by Darla Noble
In the house of the righteous is much treasure, but the income of the wicked brings trouble.
Judas Iscariot is undoubtedly the most notorious person when it comes to ill-gotten gains.
The 30 pieces of silver he got for betraying Jesus was something for which I’m sure he initially had big plans – especially after spending his last three years with practically nothing.
But Jesus didn’t get angry at Judas. Jesus handled the betrayal and all that went with it with unusual and unprecedented dignity and grace.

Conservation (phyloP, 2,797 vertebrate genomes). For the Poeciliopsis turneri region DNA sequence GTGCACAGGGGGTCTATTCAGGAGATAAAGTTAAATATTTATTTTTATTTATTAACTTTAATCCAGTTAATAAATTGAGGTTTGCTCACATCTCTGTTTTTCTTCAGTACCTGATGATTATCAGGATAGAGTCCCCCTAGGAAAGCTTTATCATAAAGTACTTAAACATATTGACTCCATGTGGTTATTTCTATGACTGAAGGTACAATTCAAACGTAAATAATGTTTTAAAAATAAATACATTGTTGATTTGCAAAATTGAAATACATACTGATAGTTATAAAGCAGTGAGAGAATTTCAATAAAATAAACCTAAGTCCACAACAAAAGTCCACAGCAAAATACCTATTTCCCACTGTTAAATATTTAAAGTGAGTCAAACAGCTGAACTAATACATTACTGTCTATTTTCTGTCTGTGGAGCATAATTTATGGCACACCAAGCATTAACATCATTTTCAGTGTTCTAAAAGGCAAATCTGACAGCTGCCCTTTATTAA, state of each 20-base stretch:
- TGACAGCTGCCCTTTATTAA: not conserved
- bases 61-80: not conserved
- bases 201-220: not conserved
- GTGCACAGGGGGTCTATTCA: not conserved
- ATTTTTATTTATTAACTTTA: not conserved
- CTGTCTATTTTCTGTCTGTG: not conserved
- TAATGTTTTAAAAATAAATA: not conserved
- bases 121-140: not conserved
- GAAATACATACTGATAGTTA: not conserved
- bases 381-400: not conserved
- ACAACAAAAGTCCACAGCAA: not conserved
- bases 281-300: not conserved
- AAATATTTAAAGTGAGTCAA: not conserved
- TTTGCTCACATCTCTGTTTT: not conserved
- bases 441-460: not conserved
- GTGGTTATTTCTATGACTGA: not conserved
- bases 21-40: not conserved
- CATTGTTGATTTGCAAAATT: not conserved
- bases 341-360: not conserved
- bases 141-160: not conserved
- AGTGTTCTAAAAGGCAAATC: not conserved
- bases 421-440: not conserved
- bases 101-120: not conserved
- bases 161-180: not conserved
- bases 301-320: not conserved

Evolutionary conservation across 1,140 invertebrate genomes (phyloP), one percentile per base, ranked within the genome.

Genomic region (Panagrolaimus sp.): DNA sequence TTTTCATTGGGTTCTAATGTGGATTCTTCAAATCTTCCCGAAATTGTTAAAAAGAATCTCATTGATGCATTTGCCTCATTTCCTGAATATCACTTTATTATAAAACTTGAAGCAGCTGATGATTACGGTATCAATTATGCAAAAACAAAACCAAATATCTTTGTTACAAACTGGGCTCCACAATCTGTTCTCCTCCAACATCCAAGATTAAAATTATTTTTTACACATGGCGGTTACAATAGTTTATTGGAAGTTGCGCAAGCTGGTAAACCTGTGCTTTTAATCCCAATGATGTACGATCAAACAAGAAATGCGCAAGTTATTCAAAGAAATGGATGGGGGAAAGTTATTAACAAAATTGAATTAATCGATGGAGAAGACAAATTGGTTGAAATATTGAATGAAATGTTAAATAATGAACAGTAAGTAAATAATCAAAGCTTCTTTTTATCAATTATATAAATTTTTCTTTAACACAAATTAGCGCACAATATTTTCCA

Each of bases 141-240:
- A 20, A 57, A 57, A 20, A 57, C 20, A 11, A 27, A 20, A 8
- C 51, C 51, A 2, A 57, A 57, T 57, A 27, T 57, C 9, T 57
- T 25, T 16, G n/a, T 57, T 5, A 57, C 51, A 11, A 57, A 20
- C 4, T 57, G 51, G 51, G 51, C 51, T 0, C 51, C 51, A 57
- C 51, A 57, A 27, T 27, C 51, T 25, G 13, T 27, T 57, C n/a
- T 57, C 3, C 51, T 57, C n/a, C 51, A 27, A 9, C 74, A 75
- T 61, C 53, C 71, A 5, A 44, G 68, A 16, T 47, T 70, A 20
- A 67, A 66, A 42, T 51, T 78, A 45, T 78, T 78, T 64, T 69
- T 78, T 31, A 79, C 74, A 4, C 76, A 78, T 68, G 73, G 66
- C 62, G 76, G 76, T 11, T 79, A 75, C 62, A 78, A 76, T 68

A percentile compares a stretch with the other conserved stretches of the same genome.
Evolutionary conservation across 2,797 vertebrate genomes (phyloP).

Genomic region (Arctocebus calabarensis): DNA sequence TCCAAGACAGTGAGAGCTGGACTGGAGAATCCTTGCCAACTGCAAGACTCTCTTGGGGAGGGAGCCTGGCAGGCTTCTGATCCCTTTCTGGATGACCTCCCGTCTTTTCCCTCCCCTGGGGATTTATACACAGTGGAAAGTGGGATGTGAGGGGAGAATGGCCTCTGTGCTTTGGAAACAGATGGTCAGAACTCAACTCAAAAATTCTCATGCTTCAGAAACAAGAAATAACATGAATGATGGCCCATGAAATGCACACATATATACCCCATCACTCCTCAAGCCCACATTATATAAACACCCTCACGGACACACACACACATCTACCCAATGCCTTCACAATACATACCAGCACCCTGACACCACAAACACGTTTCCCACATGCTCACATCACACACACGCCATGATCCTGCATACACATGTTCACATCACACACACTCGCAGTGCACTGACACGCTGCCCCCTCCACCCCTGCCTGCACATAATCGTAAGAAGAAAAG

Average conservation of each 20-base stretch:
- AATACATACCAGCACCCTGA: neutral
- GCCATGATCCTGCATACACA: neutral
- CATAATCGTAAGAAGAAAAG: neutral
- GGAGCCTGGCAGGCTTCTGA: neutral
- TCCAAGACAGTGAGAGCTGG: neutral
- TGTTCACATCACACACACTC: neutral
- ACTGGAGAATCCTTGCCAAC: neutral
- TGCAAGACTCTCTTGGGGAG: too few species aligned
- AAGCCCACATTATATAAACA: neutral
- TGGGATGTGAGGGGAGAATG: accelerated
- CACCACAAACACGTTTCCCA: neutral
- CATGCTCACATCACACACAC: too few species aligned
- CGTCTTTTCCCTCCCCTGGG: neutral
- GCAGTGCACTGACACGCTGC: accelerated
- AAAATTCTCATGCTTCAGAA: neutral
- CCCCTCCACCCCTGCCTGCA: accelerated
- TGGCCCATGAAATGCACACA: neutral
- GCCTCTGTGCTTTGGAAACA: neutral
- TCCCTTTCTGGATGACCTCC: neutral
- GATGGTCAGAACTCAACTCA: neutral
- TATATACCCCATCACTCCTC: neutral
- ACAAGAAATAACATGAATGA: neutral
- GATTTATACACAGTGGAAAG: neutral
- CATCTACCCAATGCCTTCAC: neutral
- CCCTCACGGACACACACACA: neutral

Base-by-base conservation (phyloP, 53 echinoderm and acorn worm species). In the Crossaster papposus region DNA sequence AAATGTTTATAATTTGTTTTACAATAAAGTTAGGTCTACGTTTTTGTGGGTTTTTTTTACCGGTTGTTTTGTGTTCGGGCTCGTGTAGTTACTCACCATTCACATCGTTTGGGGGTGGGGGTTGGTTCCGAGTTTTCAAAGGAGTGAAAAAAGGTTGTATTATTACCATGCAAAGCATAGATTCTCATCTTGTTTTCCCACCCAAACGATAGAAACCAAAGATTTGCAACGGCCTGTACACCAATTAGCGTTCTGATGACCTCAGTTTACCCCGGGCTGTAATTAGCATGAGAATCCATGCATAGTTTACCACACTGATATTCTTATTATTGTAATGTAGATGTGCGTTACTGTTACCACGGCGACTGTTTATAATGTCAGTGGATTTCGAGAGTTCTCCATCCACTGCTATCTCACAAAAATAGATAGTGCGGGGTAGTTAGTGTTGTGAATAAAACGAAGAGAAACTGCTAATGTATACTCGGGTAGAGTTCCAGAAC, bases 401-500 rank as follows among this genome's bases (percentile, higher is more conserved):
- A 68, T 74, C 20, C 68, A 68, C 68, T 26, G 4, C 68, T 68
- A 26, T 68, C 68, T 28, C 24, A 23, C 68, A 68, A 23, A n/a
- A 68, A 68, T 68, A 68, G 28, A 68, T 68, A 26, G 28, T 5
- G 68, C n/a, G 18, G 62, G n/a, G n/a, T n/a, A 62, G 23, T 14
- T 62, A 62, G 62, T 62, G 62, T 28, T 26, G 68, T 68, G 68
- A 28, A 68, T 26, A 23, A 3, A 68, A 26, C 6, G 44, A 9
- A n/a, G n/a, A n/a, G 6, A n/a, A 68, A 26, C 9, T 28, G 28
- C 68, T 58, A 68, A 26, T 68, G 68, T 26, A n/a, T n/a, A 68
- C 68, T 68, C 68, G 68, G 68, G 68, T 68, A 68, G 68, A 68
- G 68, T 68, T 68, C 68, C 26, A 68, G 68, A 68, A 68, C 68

Judas couldn’t live with what he’d done. He took the money back and declared that he’d made a mistake—that Jesus was innocent and didn’t deserve what they had in store for him. The Jewish leaders didn’t share Judas’ remorse and told him to ‘deal with it.’ Judas’ way of dealing with it was to commit suicide.
While Judas certainly had options—including asking and receiving forgiveness from Jesus – he allowed guilt over his dishonest means of earning money to consume him.
There are many ways to acquire the “income of the wicked,” including things like cheating on your taxes and not tithing.
Everything we have belongs first to God. He only loans it to us.
It is up to us to use it in ways that bring Him glory and honor—ways that please Him.
Thank You for sharing the riches of Heaven with me.
Help me be a good steward of what You bless me with.
In the name of Jesus, Amen.